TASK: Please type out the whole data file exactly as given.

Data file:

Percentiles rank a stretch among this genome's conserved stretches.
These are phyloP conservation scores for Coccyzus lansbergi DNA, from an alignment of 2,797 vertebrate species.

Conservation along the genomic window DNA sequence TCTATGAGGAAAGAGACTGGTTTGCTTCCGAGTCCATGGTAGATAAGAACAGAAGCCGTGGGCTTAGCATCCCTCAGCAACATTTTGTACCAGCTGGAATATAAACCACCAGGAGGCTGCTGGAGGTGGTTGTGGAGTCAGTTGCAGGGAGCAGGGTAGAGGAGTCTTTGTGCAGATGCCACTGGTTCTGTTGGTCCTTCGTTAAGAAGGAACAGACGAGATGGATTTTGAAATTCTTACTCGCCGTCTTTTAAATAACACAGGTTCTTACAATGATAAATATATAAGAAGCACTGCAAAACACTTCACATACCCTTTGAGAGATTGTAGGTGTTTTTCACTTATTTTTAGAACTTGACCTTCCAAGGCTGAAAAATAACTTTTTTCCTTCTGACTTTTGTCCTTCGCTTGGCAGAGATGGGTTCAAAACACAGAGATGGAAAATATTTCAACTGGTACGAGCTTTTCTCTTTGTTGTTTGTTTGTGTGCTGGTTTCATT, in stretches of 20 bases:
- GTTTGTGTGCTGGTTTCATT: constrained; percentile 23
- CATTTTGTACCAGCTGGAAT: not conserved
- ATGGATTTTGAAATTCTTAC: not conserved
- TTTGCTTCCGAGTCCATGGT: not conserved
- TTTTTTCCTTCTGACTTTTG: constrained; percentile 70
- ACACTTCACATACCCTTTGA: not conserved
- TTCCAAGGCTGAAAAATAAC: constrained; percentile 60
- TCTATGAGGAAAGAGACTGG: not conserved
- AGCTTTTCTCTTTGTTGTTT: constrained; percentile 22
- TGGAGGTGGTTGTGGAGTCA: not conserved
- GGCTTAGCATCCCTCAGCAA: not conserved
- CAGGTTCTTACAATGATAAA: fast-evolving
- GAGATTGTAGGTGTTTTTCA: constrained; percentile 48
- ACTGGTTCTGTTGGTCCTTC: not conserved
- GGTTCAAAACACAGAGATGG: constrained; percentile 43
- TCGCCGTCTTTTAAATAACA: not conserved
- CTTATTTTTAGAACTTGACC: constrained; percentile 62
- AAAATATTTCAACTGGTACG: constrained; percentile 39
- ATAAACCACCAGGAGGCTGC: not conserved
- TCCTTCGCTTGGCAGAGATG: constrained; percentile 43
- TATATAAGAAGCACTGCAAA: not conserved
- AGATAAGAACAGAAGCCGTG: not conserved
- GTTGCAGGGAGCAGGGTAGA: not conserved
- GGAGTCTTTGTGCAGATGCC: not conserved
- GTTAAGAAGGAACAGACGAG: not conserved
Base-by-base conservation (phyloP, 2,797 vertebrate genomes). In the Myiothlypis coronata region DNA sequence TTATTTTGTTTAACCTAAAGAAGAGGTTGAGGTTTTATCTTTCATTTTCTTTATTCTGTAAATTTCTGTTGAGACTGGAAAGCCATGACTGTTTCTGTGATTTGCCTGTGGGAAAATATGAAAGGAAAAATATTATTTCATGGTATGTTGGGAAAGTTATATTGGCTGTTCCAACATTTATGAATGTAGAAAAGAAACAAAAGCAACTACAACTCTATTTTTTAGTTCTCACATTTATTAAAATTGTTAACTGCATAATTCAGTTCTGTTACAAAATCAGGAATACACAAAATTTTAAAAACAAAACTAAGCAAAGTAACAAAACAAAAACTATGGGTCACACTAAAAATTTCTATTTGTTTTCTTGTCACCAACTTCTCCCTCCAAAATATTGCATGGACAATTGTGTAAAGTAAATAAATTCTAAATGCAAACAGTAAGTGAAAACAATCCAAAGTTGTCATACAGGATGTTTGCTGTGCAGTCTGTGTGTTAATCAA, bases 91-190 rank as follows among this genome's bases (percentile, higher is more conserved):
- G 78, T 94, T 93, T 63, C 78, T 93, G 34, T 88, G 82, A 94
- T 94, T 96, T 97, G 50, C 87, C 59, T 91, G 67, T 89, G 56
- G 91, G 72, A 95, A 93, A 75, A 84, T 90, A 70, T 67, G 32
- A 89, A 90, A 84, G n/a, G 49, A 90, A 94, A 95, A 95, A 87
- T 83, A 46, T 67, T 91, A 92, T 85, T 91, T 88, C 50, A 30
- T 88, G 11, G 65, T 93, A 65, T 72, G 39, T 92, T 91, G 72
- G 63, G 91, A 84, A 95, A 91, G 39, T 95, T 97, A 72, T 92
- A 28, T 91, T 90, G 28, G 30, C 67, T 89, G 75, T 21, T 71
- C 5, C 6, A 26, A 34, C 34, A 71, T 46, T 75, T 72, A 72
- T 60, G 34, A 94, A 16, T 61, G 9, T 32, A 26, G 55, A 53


Percentiles rank a stretch among this genome's conserved stretches.
These are phyloP conservation scores for Coccyzus lansbergi DNA, from an alignment of 2,797 vertebrate species.

Conservation along the genomic window DNA sequence TCTATGAGGAAAGAGACTGGTTTGCTTCCGAGTCCATGGTAGATAAGAACAGAAGCCGTGGGCTTAGCATCCCTCAGCAACATTTTGTACCAGCTGGAATATAAACCACCAGGAGGCTGCTGGAGGTGGTTGTGGAGTCAGTTGCAGGGAGCAGGGTAGAGGAGTCTTTGTGCAGATGCCACTGGTTCTGTTGGTCCTTCGTTAAGAAGGAACAGACGAGATGGATTTTGAAATTCTTACTCGCCGTCTTTTAAATAACACAGGTTCTTACAATGATAAATATATAAGAAGCACTGCAAAACACTTCACATACCCTTTGAGAGATTGTAGGTGTTTTTCACTTATTTTTAGAACTTGACCTTCCAAGGCTGAAAAATAACTTTTTTCCTTCTGACTTTTGTCCTTCGCTTGGCAGAGATGGGTTCAAAACACAGAGATGGAAAATATTTCAACTGGTACGAGCTTTTCTCTTTGTTGTTTGTTTGTGTGCTGGTTTCATT, in stretches of 20 bases:
- GTTTGTGTGCTGGTTTCATT: constrained; percentile 23
- CATTTTGTACCAGCTGGAAT: not conserved
- ATGGATTTTGAAATTCTTAC: not conserved
- TTTGCTTCCGAGTCCATGGT: not conserved
- TTTTTTCCTTCTGACTTTTG: constrained; percentile 70
- ACACTTCACATACCCTTTGA: not conserved
- TTCCAAGGCTGAAAAATAAC: constrained; percentile 60
- TCTATGAGGAAAGAGACTGG: not conserved
- AGCTTTTCTCTTTGTTGTTT: constrained; percentile 22
- TGGAGGTGGTTGTGGAGTCA: not conserved
- GGCTTAGCATCCCTCAGCAA: not conserved
- CAGGTTCTTACAATGATAAA: fast-evolving
- GAGATTGTAGGTGTTTTTCA: constrained; percentile 48
- ACTGGTTCTGTTGGTCCTTC: not conserved
- GGTTCAAAACACAGAGATGG: constrained; percentile 43
- TCGCCGTCTTTTAAATAACA: not conserved
- CTTATTTTTAGAACTTGACC: constrained; percentile 62
- AAAATATTTCAACTGGTACG: constrained; percentile 39
- ATAAACCACCAGGAGGCTGC: not conserved
- TCCTTCGCTTGGCAGAGATG: constrained; percentile 43
- TATATAAGAAGCACTGCAAA: not conserved
- AGATAAGAACAGAAGCCGTG: not conserved
- GTTGCAGGGAGCAGGGTAGA: not conserved
- GGAGTCTTTGTGCAGATGCC: not conserved
- GTTAAGAAGGAACAGACGAG: not conserved
Base-by-base conservation (phyloP, 2,797 vertebrate genomes). In the Myiothlypis coronata region DNA sequence TTATTTTGTTTAACCTAAAGAAGAGGTTGAGGTTTTATCTTTCATTTTCTTTATTCTGTAAATTTCTGTTGAGACTGGAAAGCCATGACTGTTTCTGTGATTTGCCTGTGGGAAAATATGAAAGGAAAAATATTATTTCATGGTATGTTGGGAAAGTTATATTGGCTGTTCCAACATTTATGAATGTAGAAAAGAAACAAAAGCAACTACAACTCTATTTTTTAGTTCTCACATTTATTAAAATTGTTAACTGCATAATTCAGTTCTGTTACAAAATCAGGAATACACAAAATTTTAAAAACAAAACTAAGCAAAGTAACAAAACAAAAACTATGGGTCACACTAAAAATTTCTATTTGTTTTCTTGTCACCAACTTCTCCCTCCAAAATATTGCATGGACAATTGTGTAAAGTAAATAAATTCTAAATGCAAACAGTAAGTGAAAACAATCCAAAGTTGTCATACAGGATGTTTGCTGTGCAGTCTGTGTGTTAATCAA, bases 91-190 rank as follows among this genome's bases (percentile, higher is more conserved):
- G 78, T 94, T 93, T 63, C 78, T 93, G 34, T 88, G 82, A 94
- T 94, T 96, T 97, G 50, C 87, C 59, T 91, G 67, T 89, G 56
- G 91, G 72, A 95, A 93, A 75, A 84, T 90, A 70, T 67, G 32
- A 89, A 90, A 84, G n/a, G 49, A 90, A 94, A 95, A 95, A 87
- T 83, A 46, T 67, T 91, A 92, T 85, T 91, T 88, C 50, A 30
- T 88, G 11, G 65, T 93, A 65, T 72, G 39, T 92, T 91, G 72
- G 63, G 91, A 84, A 95, A 91, G 39, T 95, T 97, A 72, T 92
- A 28, T 91, T 90, G 28, G 30, C 67, T 89, G 75, T 21, T 71
- C 5, C 6, A 26, A 34, C 34, A 71, T 46, T 75, T 72, A 72
- T 60, G 34, A 94, A 16, T 61, G 9, T 32, A 26, G 55, A 53